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Originally published May 6, 2005 at 12:00 AM | Page modified May 6, 2005 at 2:16 PM

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Microsoft again supports gay rights legislation

The company will formally support efforts to pass gay rights legislation in Washington state, Chief Executive Steve Ballmer told employees today.

Seattle Times technology reporter

Microsoft will formally support efforts to pass gay rights legislation in Washington state, Chief Executive Steve Ballmer told employees today in an e-mail addressing a flap over the company's earlier decision to take a neutral stance on the issue in Olympia this year.

"Obviously, the Washington state legislative session has concluded for this year, but if legislation similar to HB 1515 is introduced in future sessions, we will support it,'' he said.

Ballmer said the company will also continue supporting efforts to pass similar national legislation.

Supporters of the state legislation were outraged last month when it became widely known that Microsoft had switched its position from supportive to neutral.

The stance became known after the company's chief lawyer and head of its public affairs group met with an evangelical minister, and some believed the company had responded to his concerns. But the company denied that meeting or any outsiders influenced its decision, saying it had earlier decided to focus on more business-related issues in Olympia this year.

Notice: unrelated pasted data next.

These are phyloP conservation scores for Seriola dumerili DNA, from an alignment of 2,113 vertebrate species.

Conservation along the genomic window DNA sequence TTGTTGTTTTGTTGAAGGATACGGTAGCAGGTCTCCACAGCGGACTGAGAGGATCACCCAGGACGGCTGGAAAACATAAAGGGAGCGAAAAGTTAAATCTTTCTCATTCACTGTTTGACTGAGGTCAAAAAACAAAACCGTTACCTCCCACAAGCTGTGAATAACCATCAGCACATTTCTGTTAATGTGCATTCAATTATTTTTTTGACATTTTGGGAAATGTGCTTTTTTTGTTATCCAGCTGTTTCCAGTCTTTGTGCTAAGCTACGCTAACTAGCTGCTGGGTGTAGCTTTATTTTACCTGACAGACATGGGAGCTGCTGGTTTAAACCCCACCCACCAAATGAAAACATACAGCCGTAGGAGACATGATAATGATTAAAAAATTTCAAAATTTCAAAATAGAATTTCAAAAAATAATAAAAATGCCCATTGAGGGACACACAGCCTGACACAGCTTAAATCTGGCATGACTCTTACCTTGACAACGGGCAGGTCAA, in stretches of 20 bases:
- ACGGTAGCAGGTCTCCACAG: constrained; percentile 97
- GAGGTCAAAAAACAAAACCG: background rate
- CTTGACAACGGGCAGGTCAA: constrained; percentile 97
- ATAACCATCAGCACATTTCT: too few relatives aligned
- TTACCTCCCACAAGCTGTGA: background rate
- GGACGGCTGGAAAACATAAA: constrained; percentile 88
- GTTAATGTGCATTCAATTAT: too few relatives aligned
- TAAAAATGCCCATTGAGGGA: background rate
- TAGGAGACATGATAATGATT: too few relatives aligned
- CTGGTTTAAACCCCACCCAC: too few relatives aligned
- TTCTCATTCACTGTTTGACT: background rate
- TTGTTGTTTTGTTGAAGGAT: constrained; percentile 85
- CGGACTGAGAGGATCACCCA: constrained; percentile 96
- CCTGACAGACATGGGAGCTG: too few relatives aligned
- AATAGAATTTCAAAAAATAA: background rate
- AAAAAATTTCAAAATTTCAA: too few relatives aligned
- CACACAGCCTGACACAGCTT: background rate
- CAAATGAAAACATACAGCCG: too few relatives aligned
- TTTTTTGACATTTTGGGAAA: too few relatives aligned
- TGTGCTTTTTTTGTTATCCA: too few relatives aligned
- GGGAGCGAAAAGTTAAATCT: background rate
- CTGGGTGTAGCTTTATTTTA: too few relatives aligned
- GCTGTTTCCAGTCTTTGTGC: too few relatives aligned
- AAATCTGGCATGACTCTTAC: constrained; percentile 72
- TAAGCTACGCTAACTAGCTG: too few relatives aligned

Both Ballmer and Chairman Bill Gates said they personally supported the measure, and Gates told The Seattle Times on April 25 that Microsoft would reconsider its position in light of employee feedback.

Ballmer's mail acknowledged that today's decision was influenced by input from employees concerned about Microsoft's commitment to diversity issues. He also said the company will improve the way it communicates its legislative positions in the future.

"After looking at the question from all sides, I've concluded that diversity in the workplace is such an important issue for our business that it should be included in our legislative agenda," Ballmer said.

But Microsoft will not become an activist company, he cautioned.

"I also want to be clear about some limits to this approach. Many other countries have different political traditions for public advocacy by corporations, and I'm not prepared to involve the company in debates outside the U.S. in such circumstances,'' he said. "And, based on the principles I've just outlined, the company should not and will not take a position on most other public policy issues, either in the U.S. or internationally.

"I respect that there will be different viewpoints,'' he concluded. "But as CEO, I am doing what I believe is right for our company as a whole."

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